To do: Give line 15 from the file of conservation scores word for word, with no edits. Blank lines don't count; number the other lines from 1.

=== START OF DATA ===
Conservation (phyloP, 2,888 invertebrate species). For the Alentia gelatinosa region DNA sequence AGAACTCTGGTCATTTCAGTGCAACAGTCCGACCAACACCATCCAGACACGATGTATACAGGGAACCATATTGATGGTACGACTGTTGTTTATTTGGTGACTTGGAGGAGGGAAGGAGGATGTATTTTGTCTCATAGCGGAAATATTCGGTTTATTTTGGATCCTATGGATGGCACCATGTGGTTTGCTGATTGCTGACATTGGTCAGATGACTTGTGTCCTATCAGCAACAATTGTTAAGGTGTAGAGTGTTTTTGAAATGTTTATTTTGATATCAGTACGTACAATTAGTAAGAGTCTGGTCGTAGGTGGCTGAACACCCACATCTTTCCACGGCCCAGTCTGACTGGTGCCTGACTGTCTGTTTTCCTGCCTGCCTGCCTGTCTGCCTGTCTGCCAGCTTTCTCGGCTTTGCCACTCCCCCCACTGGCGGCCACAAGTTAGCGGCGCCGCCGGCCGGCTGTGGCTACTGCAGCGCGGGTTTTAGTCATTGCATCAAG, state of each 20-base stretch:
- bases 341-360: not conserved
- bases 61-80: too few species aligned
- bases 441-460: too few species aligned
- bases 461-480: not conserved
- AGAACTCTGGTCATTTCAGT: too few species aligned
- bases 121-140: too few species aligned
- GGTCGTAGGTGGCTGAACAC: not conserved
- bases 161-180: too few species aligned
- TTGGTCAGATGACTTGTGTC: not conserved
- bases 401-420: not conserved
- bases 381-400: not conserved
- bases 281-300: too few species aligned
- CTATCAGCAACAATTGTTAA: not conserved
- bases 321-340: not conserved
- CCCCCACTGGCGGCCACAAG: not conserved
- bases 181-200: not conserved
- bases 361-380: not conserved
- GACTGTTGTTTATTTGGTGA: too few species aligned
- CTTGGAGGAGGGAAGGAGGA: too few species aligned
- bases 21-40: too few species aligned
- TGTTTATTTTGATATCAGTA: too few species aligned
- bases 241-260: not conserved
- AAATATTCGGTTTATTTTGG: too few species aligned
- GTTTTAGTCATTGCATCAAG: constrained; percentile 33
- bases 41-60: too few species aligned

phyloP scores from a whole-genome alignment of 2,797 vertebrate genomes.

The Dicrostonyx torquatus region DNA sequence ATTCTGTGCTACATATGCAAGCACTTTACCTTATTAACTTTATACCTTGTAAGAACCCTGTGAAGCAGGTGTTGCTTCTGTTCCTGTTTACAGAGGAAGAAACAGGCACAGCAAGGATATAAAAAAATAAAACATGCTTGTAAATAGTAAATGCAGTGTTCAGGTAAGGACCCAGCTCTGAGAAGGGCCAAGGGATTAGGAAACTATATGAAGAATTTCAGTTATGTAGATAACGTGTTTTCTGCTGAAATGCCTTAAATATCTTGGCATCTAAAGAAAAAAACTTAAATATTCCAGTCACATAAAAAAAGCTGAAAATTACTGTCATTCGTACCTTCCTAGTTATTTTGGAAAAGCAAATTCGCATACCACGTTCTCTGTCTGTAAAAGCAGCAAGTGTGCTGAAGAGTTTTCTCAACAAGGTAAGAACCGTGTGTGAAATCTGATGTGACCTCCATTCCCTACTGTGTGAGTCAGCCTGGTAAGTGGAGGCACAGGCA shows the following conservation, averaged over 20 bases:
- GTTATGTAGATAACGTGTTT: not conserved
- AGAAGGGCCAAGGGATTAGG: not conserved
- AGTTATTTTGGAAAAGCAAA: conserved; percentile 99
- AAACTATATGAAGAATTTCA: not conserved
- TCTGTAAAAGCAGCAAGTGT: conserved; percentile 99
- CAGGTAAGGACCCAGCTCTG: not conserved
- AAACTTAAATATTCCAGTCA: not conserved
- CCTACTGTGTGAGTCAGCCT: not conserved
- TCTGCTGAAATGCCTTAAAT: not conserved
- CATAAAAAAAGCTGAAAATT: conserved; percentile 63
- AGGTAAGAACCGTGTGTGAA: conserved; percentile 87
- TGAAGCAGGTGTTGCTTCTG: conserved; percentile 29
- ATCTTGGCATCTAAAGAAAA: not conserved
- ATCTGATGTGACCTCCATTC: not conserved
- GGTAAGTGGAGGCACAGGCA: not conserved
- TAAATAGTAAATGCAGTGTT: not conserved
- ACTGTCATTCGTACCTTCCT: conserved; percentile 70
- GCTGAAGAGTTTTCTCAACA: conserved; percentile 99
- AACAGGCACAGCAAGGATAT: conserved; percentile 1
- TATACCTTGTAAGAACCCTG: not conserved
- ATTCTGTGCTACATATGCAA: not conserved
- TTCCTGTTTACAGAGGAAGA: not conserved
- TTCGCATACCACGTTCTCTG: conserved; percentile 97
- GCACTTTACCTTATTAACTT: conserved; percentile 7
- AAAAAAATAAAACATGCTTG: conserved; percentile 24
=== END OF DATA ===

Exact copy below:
- bases 321-340: not conserved